The excitement that I still feel when I hear the words "Cleared for takeoff on the active runway," or the peace of the phrase from the tower, “Cleared straight in, number one for landing," are reflections of what care and attention we want in our wines. We enjoy passing on our passions to those that appreciate detail, and a love for great wine.
Although the weather has been fantastic in the Comox Valley, and our 40 Knots production will certainly reflect that, we’re very excited about our Stall Speed vintages. Grown in the Okanagan, but produced and bottled here, the grapes will result in amazing wine.
However, the extreme growth rate of the vines has left me little time to get airborne, so I thought I’d share some reflections of my aeronautical passion, so you can appreciate some pilot, and aircraft activity, at the air show.
Flying is Freedom
Flying, the freedom, the view, the challenge, and a moment in time that life really does stand still, while you are wheels up. There is nothing like it.
Our Stall Speed label was inspired by the wonder of flight. Here are two perspectives.
Dictionary Version of Stall Speed:
Stalls in fixed-wing flight are often experienced as a sudden reduction in lift as the pilot increases the wing's angle of attack and exceeds its critical angle of attack (which may be due to slowing down below stall speed in level flight). A stall does not mean that the engine(s) have stopped working, or that the aircraft has stopped moving.
Layne in the Cockpit:
A stall, a point at which I reduce the engine power. The cockpit noise begins to reduce as the roar of the engine and propeller come to a dull idle, and I am left with the sound of the wind. At first rushing by, and slowly fading to a fast freeze…so silent compared to only seconds ago…leaving an eerie sense of calm and peace in the aircraft…holding back on the stick throughout this dance, the aircraft gives up its grip on the air. It is no longer an aircraft, it is no longer in flight.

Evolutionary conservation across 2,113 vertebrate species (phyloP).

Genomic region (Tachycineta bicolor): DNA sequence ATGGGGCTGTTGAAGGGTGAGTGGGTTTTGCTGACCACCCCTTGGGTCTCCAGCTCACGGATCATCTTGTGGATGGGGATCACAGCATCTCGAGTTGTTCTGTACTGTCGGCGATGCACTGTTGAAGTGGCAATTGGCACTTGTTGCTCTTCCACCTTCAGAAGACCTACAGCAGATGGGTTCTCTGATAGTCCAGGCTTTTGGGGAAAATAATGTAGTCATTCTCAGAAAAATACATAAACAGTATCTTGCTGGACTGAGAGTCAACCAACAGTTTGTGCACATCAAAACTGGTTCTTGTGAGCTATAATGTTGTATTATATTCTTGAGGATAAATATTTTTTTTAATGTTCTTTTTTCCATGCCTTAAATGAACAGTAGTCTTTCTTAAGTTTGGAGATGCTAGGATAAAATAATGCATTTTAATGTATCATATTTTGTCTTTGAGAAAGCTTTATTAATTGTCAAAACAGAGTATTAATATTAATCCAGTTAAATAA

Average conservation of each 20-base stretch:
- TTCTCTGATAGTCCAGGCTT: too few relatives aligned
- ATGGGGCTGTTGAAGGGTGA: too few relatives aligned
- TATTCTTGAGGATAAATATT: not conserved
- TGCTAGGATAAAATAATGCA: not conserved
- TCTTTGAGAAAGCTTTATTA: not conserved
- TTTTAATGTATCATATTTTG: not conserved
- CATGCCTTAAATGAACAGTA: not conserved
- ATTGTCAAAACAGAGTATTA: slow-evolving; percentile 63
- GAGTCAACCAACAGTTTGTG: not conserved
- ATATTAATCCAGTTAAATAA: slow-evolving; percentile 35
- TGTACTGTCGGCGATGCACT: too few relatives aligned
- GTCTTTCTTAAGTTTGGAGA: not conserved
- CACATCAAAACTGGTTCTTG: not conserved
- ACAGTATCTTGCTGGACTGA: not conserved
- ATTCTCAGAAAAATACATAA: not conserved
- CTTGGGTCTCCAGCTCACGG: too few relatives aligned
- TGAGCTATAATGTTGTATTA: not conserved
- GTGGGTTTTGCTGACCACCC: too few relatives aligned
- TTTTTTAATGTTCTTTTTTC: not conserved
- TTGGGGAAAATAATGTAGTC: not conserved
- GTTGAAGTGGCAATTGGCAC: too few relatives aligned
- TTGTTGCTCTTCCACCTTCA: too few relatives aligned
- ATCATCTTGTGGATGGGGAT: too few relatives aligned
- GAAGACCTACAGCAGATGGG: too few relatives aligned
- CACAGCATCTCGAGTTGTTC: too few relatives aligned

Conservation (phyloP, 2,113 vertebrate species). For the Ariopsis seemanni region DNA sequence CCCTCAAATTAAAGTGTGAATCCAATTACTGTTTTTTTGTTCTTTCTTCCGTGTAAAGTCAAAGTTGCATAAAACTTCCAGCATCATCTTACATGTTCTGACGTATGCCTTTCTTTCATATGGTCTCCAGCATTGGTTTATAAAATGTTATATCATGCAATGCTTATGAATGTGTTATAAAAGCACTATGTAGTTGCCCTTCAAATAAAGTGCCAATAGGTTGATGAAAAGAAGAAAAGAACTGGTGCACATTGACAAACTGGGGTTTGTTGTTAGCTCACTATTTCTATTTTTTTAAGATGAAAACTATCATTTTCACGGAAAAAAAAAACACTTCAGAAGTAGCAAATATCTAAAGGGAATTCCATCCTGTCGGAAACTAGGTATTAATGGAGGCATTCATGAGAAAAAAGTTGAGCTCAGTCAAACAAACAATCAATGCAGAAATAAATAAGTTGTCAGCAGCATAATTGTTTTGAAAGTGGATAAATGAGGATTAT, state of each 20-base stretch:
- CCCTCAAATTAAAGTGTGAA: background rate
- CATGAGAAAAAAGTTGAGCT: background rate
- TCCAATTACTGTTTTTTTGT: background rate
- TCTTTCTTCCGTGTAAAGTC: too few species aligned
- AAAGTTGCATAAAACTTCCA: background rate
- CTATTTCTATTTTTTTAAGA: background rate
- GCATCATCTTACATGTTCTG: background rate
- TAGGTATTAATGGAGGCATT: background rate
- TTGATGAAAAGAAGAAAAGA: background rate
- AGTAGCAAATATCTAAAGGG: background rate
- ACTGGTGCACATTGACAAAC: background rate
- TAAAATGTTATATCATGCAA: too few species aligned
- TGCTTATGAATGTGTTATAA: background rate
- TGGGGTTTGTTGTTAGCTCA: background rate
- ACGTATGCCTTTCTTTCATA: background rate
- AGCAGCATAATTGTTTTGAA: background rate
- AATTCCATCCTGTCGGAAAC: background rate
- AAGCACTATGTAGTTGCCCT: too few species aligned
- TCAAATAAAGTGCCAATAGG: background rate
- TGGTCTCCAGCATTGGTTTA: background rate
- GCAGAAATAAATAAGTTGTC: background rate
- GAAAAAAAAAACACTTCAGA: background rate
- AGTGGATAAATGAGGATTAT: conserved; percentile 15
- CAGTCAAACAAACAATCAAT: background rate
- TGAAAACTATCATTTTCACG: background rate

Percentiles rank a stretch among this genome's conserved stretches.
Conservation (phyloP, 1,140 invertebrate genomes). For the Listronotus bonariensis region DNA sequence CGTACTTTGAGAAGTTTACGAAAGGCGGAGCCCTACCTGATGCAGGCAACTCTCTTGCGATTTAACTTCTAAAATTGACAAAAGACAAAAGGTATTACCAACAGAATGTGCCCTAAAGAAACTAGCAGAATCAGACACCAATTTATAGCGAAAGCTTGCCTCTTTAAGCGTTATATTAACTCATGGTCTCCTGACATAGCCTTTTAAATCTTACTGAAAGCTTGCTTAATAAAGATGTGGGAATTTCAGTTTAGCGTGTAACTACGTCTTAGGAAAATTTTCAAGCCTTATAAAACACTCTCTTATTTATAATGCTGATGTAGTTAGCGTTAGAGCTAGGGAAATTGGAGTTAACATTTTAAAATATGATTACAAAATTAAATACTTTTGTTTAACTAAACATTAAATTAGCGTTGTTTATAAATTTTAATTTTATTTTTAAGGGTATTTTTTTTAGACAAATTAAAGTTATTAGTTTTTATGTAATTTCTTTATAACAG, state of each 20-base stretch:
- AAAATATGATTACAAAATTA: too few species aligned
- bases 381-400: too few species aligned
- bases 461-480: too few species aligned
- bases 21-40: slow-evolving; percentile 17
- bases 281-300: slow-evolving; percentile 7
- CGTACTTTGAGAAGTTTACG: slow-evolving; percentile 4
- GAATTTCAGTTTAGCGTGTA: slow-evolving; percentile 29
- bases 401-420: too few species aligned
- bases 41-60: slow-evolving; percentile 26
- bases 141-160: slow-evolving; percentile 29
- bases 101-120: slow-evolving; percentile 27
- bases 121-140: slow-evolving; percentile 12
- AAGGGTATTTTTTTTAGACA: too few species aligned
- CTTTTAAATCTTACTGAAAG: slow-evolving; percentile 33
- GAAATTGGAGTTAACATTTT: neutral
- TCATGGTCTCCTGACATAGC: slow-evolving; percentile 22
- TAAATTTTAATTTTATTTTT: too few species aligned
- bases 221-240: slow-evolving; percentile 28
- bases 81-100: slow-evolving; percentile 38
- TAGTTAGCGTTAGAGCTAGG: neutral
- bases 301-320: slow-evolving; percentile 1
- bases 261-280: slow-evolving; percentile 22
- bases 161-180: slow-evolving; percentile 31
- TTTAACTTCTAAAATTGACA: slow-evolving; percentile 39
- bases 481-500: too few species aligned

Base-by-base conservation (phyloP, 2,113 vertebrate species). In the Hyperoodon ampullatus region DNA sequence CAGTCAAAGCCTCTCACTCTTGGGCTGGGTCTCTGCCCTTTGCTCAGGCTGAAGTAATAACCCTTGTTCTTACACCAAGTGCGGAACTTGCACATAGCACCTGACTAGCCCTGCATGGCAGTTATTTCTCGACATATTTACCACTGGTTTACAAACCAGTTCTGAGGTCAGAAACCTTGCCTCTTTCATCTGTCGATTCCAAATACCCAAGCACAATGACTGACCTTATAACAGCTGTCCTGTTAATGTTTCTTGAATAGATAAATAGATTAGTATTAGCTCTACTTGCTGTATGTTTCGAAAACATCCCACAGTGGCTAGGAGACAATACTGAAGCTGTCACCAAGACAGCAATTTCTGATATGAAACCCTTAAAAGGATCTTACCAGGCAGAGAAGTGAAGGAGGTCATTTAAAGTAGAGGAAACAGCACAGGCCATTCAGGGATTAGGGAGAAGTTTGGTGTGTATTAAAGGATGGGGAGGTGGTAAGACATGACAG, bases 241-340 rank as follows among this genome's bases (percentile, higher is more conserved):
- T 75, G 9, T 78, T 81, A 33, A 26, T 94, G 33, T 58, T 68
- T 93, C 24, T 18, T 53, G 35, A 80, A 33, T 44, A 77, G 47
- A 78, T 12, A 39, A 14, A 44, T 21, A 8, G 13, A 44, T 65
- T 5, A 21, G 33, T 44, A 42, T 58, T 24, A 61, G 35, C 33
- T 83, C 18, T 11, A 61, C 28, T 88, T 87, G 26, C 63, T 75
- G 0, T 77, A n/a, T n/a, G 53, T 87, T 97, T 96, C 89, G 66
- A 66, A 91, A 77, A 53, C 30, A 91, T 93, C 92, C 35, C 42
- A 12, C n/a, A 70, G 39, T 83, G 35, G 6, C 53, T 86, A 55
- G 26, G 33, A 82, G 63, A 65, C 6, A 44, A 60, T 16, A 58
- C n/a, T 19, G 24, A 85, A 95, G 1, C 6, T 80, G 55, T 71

It’s a comfortable chair, with a helluva view, falling peacefully towards the earth. The first time you do a stall, it is beyond exciting, almost scary. Now, with experience, it is part of life, and you must understand it, respect it, and above all, not fear it. Know how to get there, recognize it, and get out.
But, enjoy the moment when you bring everything to a brief standstill...when noise, gravity, and speed are all at zero...Every pilot smiles at this point, even for just a second, before the fall and recovery face reappears.
For me, it feels like I conquered life, stopped it and breathed it in for a brief moment, and then let it go back to the wild.
Look Up. Way Up.
As a sit here in the vineyard writing this, an American F16 jet has just been cleared for final to CFB Comox and flies over my head.
The Canadian Forces CF18 arrived earlier today for the Comox airshow. The American B52 Bomber is to arrive yet today.
This weekend’s airshow is a great opportunity to see two awesome squadrons open their doors for the public, to come and see inside our Armed Forces, and Search and Rescue heroes.
Come out and see them. What they all do is Awesome.
Welcome to Tsolum. Or, welcome to Comox Valley earth and sub soils, and some agri-science about growing grapes.
The general Comox Valley area is predominant to “Tysolum” earth. Our slightly rolling hills have medium to moderate glacial deposits and/or glacial till below the surface, and coarse fluvial deposits near the surface. It’s finalized with a frosting of 4 to 12 inches of organic marine-rich top soil.
What does that mean?
Historically, it means it is great for growing Douglas fir, western red cedar, alder, maple and grand fir trees, supported with an abundance of wild berries like leg-tearing blackberry vines.
However, with rich peat soils and great water retention during early season, and drainage in late, it creates amazing growing areas in the lower lying areas in the Comox Valley, especially for vegetables, fruit, hay crops, and even malt-grade barley.
So what the hell does that have to do with Grapes? Even more, what does it have to do with grapes from a “Noble variety” vs. those that have been breed to grow in our climate?
For lack of a better term, our little property sits at the tip of an iceberg, just 925 meters from the Salish Sea, where the Powell River ferry lands. The deep harbour was created, in part, by a glacier. The bonus, is that the historic event deposited a more than average amount of till, sand, and rocks on this small area, which is now above the sea some 120 meters.
Poor soil for the general farming activities in the Valley, our 25 acres does not grow blueberries, cranberries, or corn, very well at all.